Article 371A which provides for special provisions for Nagaland allowing for non-applicability of acts of parliament to the state unless decided otherwise by the state legislative assembly in respect of religion or social practices of Nagas, Naga customary law and procedure and criminal justice involving decisions according to Naga customary law, and ownership and transfer of land and its resources. The Governor was also given special responsibilities with respect to law and order in the state and for the administration of Teunsang district. The Fourteenth Amendment, 1962, enabled the Union Territories of Himachal Pradesh, Manipur, Tripura, Goa, Daman and Diu, and Pondicherry to have Legislature and Council of Ministers on the same pattern as in some of the Part C States before 1956. In 1969, an autonomous state of Meghalaya was created within Assam comprising certain areas specified in the Sixth Schedule by the Twenty-Second Amendment by inserting Article 371 B, 244 A and l(A) in Article 275. The experiment was, however, short-lived; Meghalaya was made a full-fledged state in 1972. Another, even more short-lived, experiment began in 1974 when Sikkim was made an associate state by introducing a Tenth Schedule into the Constitution which detailed the terms and conditions of its association. In 1975, full statehood was granted to Sikkim by the Thirty-Sixth Amendment which also inserted certain special provisions for the state in the form of Article 371F.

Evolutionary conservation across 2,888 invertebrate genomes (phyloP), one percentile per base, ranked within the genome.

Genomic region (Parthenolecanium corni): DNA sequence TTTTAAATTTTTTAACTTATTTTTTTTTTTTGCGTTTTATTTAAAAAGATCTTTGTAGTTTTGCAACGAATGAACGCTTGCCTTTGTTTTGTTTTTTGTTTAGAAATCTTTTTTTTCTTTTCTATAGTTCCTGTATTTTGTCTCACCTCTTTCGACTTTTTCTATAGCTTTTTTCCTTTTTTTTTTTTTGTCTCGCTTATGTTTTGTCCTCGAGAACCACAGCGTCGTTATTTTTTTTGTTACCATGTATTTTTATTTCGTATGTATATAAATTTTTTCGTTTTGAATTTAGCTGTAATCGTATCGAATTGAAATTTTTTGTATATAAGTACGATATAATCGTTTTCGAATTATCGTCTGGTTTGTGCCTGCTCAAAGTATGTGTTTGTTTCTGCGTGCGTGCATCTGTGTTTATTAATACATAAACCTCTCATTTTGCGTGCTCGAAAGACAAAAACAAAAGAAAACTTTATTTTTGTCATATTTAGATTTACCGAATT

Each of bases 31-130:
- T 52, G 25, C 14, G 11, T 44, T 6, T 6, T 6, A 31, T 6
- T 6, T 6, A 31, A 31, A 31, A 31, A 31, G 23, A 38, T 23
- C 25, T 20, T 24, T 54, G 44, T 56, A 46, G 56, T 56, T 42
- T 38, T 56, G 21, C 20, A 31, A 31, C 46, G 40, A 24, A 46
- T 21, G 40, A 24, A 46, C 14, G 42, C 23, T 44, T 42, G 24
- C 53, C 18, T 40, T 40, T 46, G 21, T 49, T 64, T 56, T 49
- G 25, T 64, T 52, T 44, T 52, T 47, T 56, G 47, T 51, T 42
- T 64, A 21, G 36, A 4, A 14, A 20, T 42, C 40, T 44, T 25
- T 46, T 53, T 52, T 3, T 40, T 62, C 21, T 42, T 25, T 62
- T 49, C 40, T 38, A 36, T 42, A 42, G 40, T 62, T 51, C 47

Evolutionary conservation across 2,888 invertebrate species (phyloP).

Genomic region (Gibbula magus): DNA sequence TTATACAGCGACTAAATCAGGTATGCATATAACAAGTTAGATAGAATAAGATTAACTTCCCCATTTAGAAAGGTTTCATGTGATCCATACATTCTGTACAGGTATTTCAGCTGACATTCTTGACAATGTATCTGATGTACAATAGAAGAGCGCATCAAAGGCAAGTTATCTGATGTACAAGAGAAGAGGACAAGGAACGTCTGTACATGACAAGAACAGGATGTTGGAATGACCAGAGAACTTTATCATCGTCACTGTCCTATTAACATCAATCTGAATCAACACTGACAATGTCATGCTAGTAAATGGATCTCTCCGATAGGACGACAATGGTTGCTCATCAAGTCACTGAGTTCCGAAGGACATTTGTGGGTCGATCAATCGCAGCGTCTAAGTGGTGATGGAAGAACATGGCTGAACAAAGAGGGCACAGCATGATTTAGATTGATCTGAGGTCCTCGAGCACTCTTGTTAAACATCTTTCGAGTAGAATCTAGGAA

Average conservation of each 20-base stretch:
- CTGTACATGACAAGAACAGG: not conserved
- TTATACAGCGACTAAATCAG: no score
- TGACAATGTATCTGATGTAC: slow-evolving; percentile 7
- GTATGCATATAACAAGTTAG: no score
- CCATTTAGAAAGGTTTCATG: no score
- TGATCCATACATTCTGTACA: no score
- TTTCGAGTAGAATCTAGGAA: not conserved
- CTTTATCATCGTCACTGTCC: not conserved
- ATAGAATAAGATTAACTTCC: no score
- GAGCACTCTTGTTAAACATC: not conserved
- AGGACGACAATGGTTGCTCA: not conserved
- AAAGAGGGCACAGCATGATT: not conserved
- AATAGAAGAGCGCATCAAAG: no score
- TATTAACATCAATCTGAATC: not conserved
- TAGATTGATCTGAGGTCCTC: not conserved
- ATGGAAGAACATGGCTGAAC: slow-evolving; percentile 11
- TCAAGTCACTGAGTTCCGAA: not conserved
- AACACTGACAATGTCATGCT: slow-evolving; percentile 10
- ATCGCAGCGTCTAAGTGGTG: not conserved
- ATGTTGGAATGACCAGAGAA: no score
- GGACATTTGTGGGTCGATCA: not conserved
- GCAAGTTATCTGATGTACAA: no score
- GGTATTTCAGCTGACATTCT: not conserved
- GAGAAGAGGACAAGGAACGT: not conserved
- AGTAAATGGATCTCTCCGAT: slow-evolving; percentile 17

Special provisions have also been made for Manipur in the form of Article 371 C inserted by the Twenty-Seventh Amendment, 1971, which provides for a committee in the Legislative Assembly to look after the interests of the hill areas of that state. Article 371 G looks after the special circumstances of Mizoram and was added by the Fifty-Third Amendment when it attained statehood in 1986.
These provisions together can be said to constitute a special status for the Northeastern states. However, in case of Andhra Pradesh also special provisions in the form of Articles 371D and 371E were introduced by the Thirty-Third Amendment, 1974, in order to solve the Andhra-Telengana issue. They provide for equitable distribution of (education and employment opportunities between the two regions. Article 371E provides for the establishment of a central university in Andhra Pradesh. The Constitution also provides for asymmetry below the state level (between districts or regions) through such provision as the Sixth Schedule (for North-Eastern states) and the Fifth Schedule for other states.
The Sixth Schedule of the Constitution of India made all the Hill Districts of erstwhile Assam autonomous with respective District Councils. Such autonomies were given to the tribal people of Assam in social, religious, cultural and economic fields. The tribal areas which were put under the Sixth Schedule were declared autonomous region and separate regional councils were provided for them.